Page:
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Slow Music, Slow Motion, Slow Movie — Zack Snyder’s Justice League


Slow Music, Slow Motion, Slow Movie — Zack Snyder’s Justice League

Home / Slow Music, Slow Motion, Slow Movie — Zack Snyder’s Justice League
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Slow Music, Slow Motion, Slow Movie — Zack Snyder’s Justice League


Published on June 15, 2021

Screenshot: DC Entertainment
Screenshot: DC Entertainment

Starting in August 2017, Keith R.A. DeCandido took a weekly look at every live-action movie based on a superhero comic in the weekly “4-Color to 35-Millimeter: The Great Superhero Movie Rewatch.” He caught up to real time, as it were, in January 2020, but is revisiting the feature every six months or so to look back at the new releases in the previous half-year. Last week, we looked at Wonder Woman 1984, and this week is Zack Snyder’s Justice League.

The lengthy and expensive rewrites and reshoots of Justice League done by Joss Whedon after Zack Snyder departed the project following the tragic suicide of his daughter Autumn did not result in a successful film, from an artistic or commercial standpoint. There was a vocal contingent of the fan base who wanted to see Snyder’s original cut of the film. The newly-purchased-by-AT&T Warner Bros. was going to launch a shiny new streaming service, HBO Max, that was going to need content. The ability to provide that content was kneecapped by the spring 2020 pandemic lockdown.

These factors combined to bring Zack Snyder’s Justice League into being.

Another factor that aided in the decision to take Snyder’s original cut for the movie and turn it into a release-able film was the complaint made by Ray Fisher about how he was treated by Whedon on set, which led to a later revelation that Gal Gadot had been equally mistreated (and soon thereafter to more revelations about awful behavior by Whedon going back to his days on Buffy the Vampire Slayer and Angel). Gadot resolved her issues privately to her own satisfaction, but went public when Fisher went public with his, as his issues were not resolved to his satisfaction.

The pandemic was also a major factor, as Warner had a mess of post-production folks with literally nothing better to do. And once things opened up a bit more in the late summer and early fall of 2020, Snyder was able to film some new material, though the vast majority of the four-hour ZSJL is material already filmed for what Snyder intended to be the original cut.

As with the theatrical release, ZSJL features Ben Affleck as Batman, Henry Cavill as Superman, Gal Gadot as Wonder Woman, Jason Momoa as Aquaman, Ray Fisher as Cyborg, and Ezra Miller as the Flash, as well as Amy Adams as Lois Lane, Diane Lane as Martha Kent, Jeremy Irons as Alfred Pennyworth, J.K. Simmons as Commissioner Gordon, Amber Heard as Mera, Connie Nielsen as Hippolyta, Ciarán Hinds as Steppenwolf, Joe Morton as Silas Stone, Robin Wright as Antiope, David Thewlis as Ares, Jesse Eisenberg as Lex Luthor, Billy Crudup as Henry Allen, and Joe Manganiello as Deathstroke. Also appearing are Harry Lennix as Calvin Swanwick (last seen in Batman v. Superman: Dawn of Justice), revealed in this version to be the Martian Manhunter in disguise, Willem Dafoe as Vulko (last seen in Aquaman), Ryan Zheng as Ryan Choi, Jared Leto as the Joker (last seen in Suicide Squad, and sorta kinda in Birds of Prey), Kiersey Clemons as Iris West, Ray Porter as Darkseid, and Peter Guinness as DeSaad. In addition, archived recordings from Man of Steel of Kevin Costner as Jonathan Kent and Russell Crowe as Jor-El are used.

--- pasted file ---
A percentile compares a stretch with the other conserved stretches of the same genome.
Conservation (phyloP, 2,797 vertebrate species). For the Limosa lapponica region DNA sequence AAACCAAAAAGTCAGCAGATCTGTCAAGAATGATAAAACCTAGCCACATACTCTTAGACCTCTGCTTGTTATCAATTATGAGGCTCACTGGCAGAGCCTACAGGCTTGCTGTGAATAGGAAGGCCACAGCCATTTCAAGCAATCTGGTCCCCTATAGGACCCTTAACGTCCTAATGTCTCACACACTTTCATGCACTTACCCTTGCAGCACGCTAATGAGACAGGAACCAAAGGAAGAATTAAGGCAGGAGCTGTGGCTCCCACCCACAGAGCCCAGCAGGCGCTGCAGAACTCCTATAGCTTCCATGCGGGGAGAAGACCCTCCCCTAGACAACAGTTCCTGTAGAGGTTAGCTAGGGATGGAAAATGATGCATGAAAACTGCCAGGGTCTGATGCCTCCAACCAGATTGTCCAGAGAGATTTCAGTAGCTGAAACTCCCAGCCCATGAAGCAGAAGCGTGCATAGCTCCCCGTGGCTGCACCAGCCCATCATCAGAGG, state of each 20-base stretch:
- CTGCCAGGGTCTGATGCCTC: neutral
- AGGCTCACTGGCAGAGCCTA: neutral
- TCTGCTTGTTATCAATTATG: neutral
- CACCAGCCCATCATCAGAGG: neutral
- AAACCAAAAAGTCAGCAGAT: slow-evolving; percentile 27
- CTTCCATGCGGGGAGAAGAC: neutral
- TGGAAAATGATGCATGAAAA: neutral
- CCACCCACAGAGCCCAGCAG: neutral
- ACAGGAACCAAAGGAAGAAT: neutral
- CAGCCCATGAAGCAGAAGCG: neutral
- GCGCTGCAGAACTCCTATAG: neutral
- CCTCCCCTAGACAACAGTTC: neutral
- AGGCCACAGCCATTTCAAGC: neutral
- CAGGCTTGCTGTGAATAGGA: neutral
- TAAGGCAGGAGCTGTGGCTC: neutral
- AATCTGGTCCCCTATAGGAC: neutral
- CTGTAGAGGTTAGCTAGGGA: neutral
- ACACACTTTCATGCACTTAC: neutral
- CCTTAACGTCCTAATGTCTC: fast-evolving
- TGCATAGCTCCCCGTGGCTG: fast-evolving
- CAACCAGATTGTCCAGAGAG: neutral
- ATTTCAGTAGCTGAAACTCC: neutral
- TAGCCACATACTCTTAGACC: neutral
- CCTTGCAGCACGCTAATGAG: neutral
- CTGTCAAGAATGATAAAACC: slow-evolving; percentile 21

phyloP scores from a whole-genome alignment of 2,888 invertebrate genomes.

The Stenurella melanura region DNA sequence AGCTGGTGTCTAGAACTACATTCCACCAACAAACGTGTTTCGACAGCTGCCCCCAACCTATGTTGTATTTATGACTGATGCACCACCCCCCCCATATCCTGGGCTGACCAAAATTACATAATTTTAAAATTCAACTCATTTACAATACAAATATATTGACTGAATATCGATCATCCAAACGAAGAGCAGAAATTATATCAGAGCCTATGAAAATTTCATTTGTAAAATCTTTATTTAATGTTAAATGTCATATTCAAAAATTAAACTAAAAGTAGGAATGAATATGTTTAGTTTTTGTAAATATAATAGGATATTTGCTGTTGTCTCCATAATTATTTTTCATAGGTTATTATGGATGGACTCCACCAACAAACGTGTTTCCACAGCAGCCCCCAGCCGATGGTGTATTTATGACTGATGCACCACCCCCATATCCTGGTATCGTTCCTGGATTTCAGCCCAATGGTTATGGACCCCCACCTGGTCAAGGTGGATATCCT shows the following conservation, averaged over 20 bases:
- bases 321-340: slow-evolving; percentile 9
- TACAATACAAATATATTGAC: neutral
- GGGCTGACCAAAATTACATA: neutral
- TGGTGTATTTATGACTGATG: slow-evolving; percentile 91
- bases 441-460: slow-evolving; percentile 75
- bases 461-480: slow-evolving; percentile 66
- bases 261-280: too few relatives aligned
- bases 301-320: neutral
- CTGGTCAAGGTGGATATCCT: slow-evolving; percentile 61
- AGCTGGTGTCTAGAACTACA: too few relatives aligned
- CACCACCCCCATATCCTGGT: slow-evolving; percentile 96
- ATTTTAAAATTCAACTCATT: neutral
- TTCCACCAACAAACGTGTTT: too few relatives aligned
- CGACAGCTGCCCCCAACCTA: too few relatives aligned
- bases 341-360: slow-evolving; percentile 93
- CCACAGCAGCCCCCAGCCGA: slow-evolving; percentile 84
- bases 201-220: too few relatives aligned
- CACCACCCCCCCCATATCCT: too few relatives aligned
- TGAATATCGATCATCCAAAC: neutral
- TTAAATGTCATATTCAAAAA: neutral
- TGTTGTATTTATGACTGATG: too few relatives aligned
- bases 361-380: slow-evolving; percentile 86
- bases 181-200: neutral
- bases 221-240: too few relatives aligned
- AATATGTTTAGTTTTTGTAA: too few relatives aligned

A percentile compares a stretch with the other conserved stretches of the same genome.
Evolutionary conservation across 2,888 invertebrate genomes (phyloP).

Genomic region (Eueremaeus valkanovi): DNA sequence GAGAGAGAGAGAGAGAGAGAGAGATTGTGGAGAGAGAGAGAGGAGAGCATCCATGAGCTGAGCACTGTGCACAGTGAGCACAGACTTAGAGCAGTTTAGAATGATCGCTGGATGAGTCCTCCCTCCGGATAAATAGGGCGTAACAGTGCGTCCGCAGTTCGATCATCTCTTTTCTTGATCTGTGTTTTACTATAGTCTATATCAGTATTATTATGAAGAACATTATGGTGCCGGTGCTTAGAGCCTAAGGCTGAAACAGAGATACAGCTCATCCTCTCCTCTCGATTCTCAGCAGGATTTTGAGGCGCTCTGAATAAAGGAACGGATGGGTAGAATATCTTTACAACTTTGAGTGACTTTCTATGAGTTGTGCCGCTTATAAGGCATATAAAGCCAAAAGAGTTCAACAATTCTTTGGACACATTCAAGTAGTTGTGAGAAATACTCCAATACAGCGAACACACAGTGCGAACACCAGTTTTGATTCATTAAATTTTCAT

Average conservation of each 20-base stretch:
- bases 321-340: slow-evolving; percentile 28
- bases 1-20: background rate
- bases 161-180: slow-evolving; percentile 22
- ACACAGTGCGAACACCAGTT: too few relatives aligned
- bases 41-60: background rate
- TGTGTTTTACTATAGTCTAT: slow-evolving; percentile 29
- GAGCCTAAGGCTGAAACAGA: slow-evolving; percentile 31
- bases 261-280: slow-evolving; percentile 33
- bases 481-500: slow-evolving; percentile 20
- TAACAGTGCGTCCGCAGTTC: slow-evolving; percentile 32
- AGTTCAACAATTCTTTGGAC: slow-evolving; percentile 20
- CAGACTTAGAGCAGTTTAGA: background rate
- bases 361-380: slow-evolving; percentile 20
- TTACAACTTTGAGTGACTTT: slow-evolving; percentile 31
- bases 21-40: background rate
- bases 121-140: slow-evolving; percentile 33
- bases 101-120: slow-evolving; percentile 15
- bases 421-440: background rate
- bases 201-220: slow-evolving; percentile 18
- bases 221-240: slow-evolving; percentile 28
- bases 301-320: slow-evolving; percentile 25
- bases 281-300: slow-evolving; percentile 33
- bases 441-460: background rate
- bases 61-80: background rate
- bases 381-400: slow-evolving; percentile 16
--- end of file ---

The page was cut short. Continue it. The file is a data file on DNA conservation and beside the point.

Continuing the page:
This apparently closes the door on Snyder’s vision of the DC Extended Universe, as there are no plans for a sequel to either version of Justice League, the next Batman movie will have a totally different dark knight detective, and nobody knows what’s happening with Superman in movie form. There are Wonder Woman, Aquaman, and Flash movies in various stages of production, at least. Then again, it was stated emphatically by Warner once that the Snyder Cut would never be released, so who the hell knows?


“If you can’t bring down the charging bull, then don’t wave the red cape at it”

Zack Snyder’s Justice League
Written by Zack Snyder & Chris Terrio and Will Beall
Directed by Zack Snyder
Produced by Charles Roven, Deborah Snyder
Original release date: March 18, 2021

Screenshot: DC Entertainment

We open with the death of Superman at the hands of Doomsday, while Batman and Wonder Woman watch. At the same time, we see the three Mother Boxes, all activating. One is in the Stone apartment, where the Cyborg-ized Victor Stone is brooding. One is in Atlantis. One is on Themyscira.

Bruce Wayne travels on horseback over mountains to get to a village in Iceland where he’s heard stories of an “Aquaman” who helps the village by bringing them fish to eat in winter time. Arthur Curry pretends not to know what he’s talking about, but when Wayne makes it clear that he knows who he is, Curry throws him into a wall and says no to his request to join the team of superheroes he’s forming.

A boom tube forms in the stronghold in Themyscira that holds the Mother Box. Steppenwolf and his parademons come through it and massacre many Amazons, taking the Mother Box with him. Hippolyta shoots an arrow to the world of men to warn them, though she knows that, thousands of years later, the only one who will know what it means is her daughter Diana.

Wonder Woman foils a terrorist attack in London, saving the lives of a bunch of schoolchildren, but apparently murdering the terrorist leader in cold blood. She then hears a news story about the flaming arrow that hit a temple of Artemis in Greece, where the fire won’t go out.

Steppenwolf contacts DeSaad, Darkseid’s lieutenant, and says he will find the Mother Boxes and bring about the Unity, and then maybe he can come home to Apokalips. DeSaad doesn’t get his hopes up, but encourages him to continue trying to find the Mother Boxes.

Diana arrives in Greece and takes the arrow, and then finds an underground cavern that tells the story of an ancient battle: Darkseid came to Earth to find the Anti-Life Equation, which would give him dominion over all life. Humans, Atlanteans, Amazons, Greek gods, and a Green Lantern all teamed up to fight back. Darkseid was wounded and retreated, leaving the Mother Boxes behind. One each was kept with the Atlanteans, the Amazons, and the humans, the former two leaving them in strongholds that remained guarded, the latter burying theirs in what is now Italy.